The FDA enacted these recent restrictions both to prohibit individual physicians from forming financial partnerships with pharmaceutical companies and to forbid the companies to advertise directly to the physicians.
The FDA enacted
Split #1: Idioms
This sentence features two verbs with similar meanings but two completely different idiom patterns. The verb “to prohibit” always takes “from” + [gerund]; using the infinitive is 100% incorrect with this verb. By contrast, the verb “to forbid” always takes the infinitive; using “from” + [gerund] is 100% incorrect with this verb.
Choice (A): “prohibit … from … forbid … to” = correct
Choice (B): “prohibit … to … forbid … to” = idiom mistake
Choice (C): “prohibit … from … forbid … from” = idiom mistake
Choice (D): “prohibit … from … forbid … from” = idiom mistake
Choice (E): “prohibit … to … forbid … from” = double-whammy idiom mistake
Even though this split isolates the correct answer, I will explore other grammatical issues in this question.
Split #2: the Inside/Outside rule
One important rule about parallelism is the Once Outside, Twice Inside rule. This rule comes into effect when we have correlated conjunctions—that is, a coupled pair of conjunctions marking the two halves of the parallelism: examples include “both X and Y,” “neither X nor Y,” “not X but Y,” and “not only X but also Y.” When any of these are used, the parallelism has a clear start at the beginning of the first word. Anything that is within the “both X and Y” structure is “inside,” and anything that comes before or after it is “outside.” Now, suppose a preposition applies to words in both branches of the parallelism. We have two options:
Once Outside: to both X and Y
Twice Inside: both to X and to Y
In this question, the parallel elements are the infinitive “to prohibit … and to forbid.” Thus, we could have:
Once Outside: to both prohibit and forbid
Twice Inside: both to prohibit and to forbid
The incorrect patterns are
Once inside: both to prohibit and forbid*
Once outside once inside: to both prohibit and to forbid
Choice (A): twice inside = correct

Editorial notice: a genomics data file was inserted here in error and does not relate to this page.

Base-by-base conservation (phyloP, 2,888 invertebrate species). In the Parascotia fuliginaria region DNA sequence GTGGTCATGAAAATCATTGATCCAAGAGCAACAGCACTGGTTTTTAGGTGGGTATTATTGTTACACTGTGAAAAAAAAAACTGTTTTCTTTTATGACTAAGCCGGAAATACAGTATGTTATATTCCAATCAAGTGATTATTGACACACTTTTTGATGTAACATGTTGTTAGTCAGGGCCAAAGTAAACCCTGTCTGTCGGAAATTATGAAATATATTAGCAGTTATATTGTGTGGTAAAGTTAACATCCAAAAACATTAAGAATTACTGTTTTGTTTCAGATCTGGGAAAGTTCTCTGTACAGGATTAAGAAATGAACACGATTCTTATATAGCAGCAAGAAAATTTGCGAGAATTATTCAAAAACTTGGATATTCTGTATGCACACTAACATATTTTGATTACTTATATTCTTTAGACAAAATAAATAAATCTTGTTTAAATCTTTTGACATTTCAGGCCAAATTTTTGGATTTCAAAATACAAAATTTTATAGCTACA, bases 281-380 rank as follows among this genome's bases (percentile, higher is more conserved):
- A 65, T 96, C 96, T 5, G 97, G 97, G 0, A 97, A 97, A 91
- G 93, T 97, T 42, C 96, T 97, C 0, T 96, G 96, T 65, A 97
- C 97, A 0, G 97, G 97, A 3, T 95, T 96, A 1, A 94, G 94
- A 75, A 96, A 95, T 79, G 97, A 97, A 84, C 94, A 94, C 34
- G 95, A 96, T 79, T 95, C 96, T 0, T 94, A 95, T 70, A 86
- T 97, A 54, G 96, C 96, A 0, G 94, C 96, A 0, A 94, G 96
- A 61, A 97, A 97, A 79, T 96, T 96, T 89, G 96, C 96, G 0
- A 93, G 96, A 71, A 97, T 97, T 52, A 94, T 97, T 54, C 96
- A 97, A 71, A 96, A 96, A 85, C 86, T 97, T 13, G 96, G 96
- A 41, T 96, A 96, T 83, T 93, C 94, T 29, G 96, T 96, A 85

Choice (B): twice inside = correct
Choice (C): once outside, once inside = incorrect
Choice (D): twice inside = correct
Choice (E): once outside, once inside = incorrect
Split #3: parallelism
The “both X and Y” structure is a standard parallelism frame. In this structure, X and Y need to be in parallel: two infinitives.
Choice (B) violates the parallelism: “both to prohibit … while forbidding.” Choice (B) is incorrect.
For a variety of reasons, the only possible answer is (A).
*NOTE: with the special case of infinitives in parallel, super-purists would say that the otherwise correct “once outside” pattern creates a split infinitive. A “split infinitive” occurs when any word comes between the “to” and the verb of an infinitive (e.g. to boldly go where no man has gone before). Grammatical conservatives (including Mike McGarry) object to split infinitives in all cases. Folks who are grammatically more liberal (such as Chris Lele) think they’re perfectly permissible under certain conditions. The GMAT takes no position on these: in general, the GMAT likes to avoid controversy, so typically split infinitives only appear in SC answer choices that are wrong for other clear reasons. As split infinitives are gaining wide support in many well-educated circles, it’s best not to draw any conclusion about them on the GMAT. In your own writing, you get to be as sophisticated or casual as you like.
Watch the lessons below for more detailed explanations of the concepts tested in this question. And don't worry, you'll be able to return to this answer from the lesson page.